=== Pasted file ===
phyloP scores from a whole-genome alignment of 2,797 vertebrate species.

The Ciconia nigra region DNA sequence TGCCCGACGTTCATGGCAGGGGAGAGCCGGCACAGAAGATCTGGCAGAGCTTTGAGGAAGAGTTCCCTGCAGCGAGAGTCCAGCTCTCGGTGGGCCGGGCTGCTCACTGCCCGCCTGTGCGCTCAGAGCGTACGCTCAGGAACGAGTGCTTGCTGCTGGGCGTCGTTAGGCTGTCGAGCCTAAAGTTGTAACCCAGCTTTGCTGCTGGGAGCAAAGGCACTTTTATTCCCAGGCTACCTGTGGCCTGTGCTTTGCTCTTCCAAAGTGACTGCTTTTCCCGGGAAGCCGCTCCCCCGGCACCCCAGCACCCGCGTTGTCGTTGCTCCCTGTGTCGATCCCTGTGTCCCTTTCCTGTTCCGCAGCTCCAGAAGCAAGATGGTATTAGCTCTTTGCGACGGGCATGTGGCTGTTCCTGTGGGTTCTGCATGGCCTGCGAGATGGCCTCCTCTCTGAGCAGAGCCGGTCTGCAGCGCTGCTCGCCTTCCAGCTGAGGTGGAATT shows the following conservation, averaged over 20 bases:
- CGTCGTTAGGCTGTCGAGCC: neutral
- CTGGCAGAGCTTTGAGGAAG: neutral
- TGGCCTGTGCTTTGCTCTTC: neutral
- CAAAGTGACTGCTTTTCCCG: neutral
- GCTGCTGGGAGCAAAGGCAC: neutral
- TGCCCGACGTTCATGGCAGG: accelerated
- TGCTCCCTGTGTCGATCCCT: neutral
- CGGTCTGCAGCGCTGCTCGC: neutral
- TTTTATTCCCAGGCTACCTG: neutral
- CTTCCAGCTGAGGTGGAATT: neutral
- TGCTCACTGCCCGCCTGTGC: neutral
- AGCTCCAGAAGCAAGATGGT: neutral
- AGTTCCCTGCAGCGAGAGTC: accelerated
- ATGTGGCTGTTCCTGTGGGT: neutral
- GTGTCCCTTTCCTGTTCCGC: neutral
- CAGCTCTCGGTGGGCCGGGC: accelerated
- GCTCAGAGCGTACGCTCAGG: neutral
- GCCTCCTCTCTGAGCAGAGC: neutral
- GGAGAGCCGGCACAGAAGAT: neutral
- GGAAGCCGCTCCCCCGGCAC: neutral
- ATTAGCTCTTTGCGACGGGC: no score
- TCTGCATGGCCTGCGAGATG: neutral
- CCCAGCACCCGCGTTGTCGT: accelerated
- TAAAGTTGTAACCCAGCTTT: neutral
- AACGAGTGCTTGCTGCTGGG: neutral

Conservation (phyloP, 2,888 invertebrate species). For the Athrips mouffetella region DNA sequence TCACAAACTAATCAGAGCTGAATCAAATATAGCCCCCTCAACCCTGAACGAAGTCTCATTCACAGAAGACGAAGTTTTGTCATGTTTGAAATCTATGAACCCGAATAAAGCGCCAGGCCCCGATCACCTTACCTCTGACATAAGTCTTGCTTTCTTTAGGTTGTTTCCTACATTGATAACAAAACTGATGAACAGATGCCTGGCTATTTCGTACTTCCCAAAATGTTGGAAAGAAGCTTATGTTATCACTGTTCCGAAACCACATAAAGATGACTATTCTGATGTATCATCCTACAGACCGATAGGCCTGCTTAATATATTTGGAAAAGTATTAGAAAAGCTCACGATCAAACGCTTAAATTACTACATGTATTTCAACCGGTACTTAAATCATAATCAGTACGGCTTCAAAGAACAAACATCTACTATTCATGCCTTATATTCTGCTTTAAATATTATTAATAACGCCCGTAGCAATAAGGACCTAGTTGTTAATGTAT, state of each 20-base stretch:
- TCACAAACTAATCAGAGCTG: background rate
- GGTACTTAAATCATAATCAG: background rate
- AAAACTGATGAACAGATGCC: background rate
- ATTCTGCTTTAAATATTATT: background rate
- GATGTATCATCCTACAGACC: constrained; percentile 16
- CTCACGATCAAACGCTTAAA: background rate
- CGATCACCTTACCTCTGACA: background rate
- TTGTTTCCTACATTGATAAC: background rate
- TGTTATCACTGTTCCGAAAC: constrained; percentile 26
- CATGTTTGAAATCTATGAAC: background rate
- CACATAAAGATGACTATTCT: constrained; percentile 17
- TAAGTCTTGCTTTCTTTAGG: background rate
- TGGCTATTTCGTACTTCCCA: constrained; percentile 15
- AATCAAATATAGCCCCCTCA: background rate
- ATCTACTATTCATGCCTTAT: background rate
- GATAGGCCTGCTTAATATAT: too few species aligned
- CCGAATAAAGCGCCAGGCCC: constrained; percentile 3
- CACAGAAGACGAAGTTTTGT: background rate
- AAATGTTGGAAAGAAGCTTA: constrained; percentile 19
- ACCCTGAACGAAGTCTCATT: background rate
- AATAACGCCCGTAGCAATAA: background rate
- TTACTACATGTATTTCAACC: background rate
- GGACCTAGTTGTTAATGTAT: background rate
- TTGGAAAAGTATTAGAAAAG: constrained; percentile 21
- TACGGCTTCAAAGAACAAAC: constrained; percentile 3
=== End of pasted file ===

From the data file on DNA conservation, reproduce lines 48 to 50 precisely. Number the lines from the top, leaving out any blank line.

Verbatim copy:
- ACCCTGAACGAAGTCTCATT: background rate
- AATAACGCCCGTAGCAATAA: background rate
- TTACTACATGTATTTCAACC: background rate